OTTAWA — As a new year dawned, the government’s throne-speech commitments, unfurled just weeks earlier, were grabbing headlines and galvanizing the attention of federal policy-makers.
Then came the most serious public health crisis in recent memory.
The Trudeau government’s planned gun-control measures, assisted-dying legislation and efforts to advance reconciliation with Indigenous Peoples are taking a back seat, at least for now, to the all-consuming fight to help people weather COVID-19.
Even the federal budget, a fixture of the late-winter parliamentary agenda, has been delayed indefinitely as the virus monopolizes time and resources.
The minority mandate the Liberals received in the fall election is a starting point, not the final word, said the re-elected Liberal government’s December throne speech, read by the governor general.
“The government is open to new ideas from all parliamentarians, stakeholders, public servants and Canadians. Ideas like universal dental care are worth exploring, and I encourage Parliament to look into this.”
It seems any fresh ideas will now have to find space in an already jammed queue.
The Liberals campaigned on a commitment to outlaw military-style assault rifles, including the popular AR-15, saying guns designed to inflict mass human casualties have no place in Canada. They said owners of legally purchased firearms that fall under the ban would be offered fair-market prices through a buyback program.
The government also plans to empower provinces and cities to take steps to manage the storage and use of handguns within their individual jurisdictions, given that they have different needs and concerns.
PolySeSouvient, a leading voice for stricter controls, urged Public Safety Minister Bill Blair in November to take prompt steps, and the group now sees it as an opportunity lost.
“It’s a real shame that minister Blair did not act decisively and swiftly when he had the chance,” said Heidi Rathjen, co-ordinator of PolySeSouvient, which includes students and graduates of Montreal’s Ecole Polytechnique, where 14 women were gunned down in 1989.
It is one thing to allow online sales of regular hunting firearms and ammunition during the COVID-19 crisis, she said. “It is quite another to allow continued sale of military-style assault weapons in such a volatile context.”
Citing several online social media posts, Rathjen said the group worries a “typically American individualistic survivor mentality” is creeping into Canada.
“Assault weapons and panic-prone individuals in the midst of a pandemic are a very dangerous mix,” she said. “Indeed, you do not want to introduce guns designed for mass killing in a context of generalized high anxiety, with fears of economic meltdown and potential food shortages.”
Although the government is seized with addressing the pandemic, it remains resolute in its commitment to strengthening firearms control in Canada, said Mary-Liz Power, a spokeswoman for Blair.
“Gun-control measures remain a crucial priority in this mandate,” she said. “We will be announcing details of our government’s plan to reduce gun violence in due time, which will come as each step is ready to be implemented.”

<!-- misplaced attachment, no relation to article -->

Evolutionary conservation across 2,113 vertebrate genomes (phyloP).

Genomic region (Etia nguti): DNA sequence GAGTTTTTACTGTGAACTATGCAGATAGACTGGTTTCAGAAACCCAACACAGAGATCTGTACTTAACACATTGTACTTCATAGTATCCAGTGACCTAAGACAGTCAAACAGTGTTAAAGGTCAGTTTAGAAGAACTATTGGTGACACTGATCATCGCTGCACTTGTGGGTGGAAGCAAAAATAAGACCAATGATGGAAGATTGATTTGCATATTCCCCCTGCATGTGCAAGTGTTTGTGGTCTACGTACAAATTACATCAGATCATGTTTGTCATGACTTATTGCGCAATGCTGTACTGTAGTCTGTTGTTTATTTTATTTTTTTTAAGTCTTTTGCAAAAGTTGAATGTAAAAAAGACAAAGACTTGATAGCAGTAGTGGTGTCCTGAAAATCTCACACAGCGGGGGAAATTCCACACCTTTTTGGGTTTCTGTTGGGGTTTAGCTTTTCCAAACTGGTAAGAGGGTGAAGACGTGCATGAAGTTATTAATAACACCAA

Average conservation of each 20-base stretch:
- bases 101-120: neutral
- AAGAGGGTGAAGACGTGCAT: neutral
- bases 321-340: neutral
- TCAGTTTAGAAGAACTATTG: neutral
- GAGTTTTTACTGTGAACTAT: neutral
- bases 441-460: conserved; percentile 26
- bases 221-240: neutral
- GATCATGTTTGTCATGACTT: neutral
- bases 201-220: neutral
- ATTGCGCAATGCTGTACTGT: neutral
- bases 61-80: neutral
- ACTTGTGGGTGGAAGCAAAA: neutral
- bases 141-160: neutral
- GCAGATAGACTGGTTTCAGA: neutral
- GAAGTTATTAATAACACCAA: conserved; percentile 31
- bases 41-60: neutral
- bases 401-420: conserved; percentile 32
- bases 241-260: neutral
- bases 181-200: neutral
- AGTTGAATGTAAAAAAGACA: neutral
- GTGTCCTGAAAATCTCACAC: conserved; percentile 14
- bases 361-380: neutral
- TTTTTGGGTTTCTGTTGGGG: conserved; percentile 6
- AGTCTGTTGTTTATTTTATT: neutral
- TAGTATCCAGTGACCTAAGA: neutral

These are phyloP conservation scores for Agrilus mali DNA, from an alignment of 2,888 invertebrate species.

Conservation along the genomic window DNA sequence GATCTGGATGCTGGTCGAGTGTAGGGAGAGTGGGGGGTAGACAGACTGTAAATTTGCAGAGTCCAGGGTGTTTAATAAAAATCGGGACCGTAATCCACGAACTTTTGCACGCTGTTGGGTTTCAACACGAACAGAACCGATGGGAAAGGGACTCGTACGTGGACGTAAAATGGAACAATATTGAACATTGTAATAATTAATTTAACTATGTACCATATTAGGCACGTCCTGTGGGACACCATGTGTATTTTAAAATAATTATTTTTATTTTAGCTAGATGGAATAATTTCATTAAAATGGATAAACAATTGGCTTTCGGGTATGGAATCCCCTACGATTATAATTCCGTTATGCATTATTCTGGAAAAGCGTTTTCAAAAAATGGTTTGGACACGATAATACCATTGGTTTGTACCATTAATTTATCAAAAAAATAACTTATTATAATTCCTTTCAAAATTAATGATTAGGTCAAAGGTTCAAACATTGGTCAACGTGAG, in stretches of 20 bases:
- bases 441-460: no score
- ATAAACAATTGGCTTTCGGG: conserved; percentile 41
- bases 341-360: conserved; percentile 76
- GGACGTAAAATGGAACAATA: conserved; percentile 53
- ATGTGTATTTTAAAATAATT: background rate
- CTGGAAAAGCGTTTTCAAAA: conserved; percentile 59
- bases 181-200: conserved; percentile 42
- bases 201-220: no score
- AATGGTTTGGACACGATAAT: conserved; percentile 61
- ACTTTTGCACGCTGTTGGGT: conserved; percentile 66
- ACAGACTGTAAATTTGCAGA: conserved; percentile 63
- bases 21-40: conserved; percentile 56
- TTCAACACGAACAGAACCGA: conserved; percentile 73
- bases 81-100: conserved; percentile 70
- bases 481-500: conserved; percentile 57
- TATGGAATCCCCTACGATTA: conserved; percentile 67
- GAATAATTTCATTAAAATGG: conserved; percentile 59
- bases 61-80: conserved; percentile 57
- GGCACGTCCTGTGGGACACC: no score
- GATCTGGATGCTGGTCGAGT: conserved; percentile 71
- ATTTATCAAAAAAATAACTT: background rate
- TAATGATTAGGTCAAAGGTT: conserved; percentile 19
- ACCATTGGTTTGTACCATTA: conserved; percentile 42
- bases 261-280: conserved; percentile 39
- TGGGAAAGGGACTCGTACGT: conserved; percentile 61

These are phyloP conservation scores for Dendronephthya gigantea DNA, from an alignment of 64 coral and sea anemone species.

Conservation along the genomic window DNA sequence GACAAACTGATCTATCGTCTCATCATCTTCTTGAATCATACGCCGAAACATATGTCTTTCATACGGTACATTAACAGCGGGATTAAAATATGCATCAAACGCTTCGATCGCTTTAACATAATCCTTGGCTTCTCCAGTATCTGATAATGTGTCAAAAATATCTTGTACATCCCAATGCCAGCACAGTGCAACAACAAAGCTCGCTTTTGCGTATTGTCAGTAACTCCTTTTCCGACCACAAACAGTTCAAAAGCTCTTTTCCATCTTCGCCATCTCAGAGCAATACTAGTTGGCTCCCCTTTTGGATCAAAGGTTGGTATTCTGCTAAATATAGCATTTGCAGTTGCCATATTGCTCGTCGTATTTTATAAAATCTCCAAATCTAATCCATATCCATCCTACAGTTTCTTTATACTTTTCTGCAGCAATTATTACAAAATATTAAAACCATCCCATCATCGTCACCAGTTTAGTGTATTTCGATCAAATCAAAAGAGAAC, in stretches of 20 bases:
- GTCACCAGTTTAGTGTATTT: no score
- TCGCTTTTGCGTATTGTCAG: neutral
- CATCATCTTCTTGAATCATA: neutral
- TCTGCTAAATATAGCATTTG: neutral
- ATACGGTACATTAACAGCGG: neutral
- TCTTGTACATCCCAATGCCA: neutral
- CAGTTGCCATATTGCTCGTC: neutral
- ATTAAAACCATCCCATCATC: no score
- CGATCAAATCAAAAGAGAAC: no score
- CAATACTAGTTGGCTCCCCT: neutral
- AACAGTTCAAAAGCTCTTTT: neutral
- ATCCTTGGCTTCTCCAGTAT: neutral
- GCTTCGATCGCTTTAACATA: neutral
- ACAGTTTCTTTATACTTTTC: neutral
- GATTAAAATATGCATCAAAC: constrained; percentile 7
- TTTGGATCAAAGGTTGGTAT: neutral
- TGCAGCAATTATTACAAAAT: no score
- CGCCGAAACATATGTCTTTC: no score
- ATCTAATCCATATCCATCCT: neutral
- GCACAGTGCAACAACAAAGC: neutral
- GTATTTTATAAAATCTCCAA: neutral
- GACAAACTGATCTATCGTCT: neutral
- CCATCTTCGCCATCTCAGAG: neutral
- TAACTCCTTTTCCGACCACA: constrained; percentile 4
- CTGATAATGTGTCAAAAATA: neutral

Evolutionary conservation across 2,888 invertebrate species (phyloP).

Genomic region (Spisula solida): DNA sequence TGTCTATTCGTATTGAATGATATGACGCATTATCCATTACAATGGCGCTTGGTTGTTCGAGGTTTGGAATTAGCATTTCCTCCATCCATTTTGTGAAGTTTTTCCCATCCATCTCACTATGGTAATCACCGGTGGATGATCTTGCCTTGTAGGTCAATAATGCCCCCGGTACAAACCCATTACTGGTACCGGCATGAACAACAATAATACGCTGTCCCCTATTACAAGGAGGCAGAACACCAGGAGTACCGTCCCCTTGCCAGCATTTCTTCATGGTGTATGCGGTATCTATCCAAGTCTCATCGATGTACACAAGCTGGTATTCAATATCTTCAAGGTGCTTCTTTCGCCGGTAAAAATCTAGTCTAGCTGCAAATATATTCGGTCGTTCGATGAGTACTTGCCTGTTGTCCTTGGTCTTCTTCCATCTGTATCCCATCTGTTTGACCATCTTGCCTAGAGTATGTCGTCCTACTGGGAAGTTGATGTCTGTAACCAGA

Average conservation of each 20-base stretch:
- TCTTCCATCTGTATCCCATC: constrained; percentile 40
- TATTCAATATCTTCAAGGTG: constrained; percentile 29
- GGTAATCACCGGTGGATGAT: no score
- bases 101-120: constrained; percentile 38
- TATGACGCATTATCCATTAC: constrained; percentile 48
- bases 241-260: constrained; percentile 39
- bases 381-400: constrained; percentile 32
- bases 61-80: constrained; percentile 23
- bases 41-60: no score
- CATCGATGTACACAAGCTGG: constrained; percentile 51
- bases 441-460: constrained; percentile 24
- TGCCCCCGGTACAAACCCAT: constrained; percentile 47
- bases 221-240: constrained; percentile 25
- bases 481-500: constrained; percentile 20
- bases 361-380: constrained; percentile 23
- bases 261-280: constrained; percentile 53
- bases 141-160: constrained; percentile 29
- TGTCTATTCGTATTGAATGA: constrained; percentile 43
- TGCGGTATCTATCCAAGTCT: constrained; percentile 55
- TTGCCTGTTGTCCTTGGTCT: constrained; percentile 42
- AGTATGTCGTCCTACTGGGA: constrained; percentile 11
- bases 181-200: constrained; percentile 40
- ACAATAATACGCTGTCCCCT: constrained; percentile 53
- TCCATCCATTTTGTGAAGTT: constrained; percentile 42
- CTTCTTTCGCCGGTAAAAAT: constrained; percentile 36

Bill C-7 would amend Canada’s law on medical assistance in dying, in response to a Quebec Superior Court ruling last September that struck down a provision restricting the procedure to those whose natural death is “reasonably foreseeable.”
The court initially gave the government until March 11 to change the law but last month granted an extension to July 11.
The bill was introduced in late February and was still in second-reading debate in the House of Commons when Parliament adjourned for the COVID-19 crisis.
There would appear to be little chance of it being approved by the new July deadline but Justice Minister David Lametti’s spokeswoman said no decision had yet been made about seeking another extension.
The Liberals promised to build on steps toward improving the lives of First Nations, Metis and Inuit in Canada by continuing to implement recommendations of the Truth and Reconciliation Commission as well as the inquiry into missing and murdered Indigenous women and girls.
The government also pledged legislation to implement the United Nations Declaration on the Rights of Indigenous Peoples in the first year of its new mandate.
Other initiatives include ensuring safe drinking water in First Nations communities and improving access to culturally relevant health care and mental health services.
Indigenous Services Minister Marc Miller said efforts are proceeding on the many recommendations of the missing-and-murdered inquiry.
“The COVID pandemic has really hit a number of ministries quite hard but that doesn’t prevent them from continuing their work in a number of super-important areas, of which this is one.”
Perry Bellegarde, national chief of the Assembly of First Nations, easily rhymes off the long list of Liberal promises to Indigenous Peoples.
“There are so many things that were in the throne speech that we pushed for that we still have to follow up on going forward,” Bellegarde said.
“But we know our energy and attention is on COVID-19 and this health-care threat to all of Canada, including First Nations people. We have to focus on that.”
—With files from Joan Bryden and Teresa Wright
—Follow @JimBronskill on Twitter
Jim Bronskill , The Canadian Press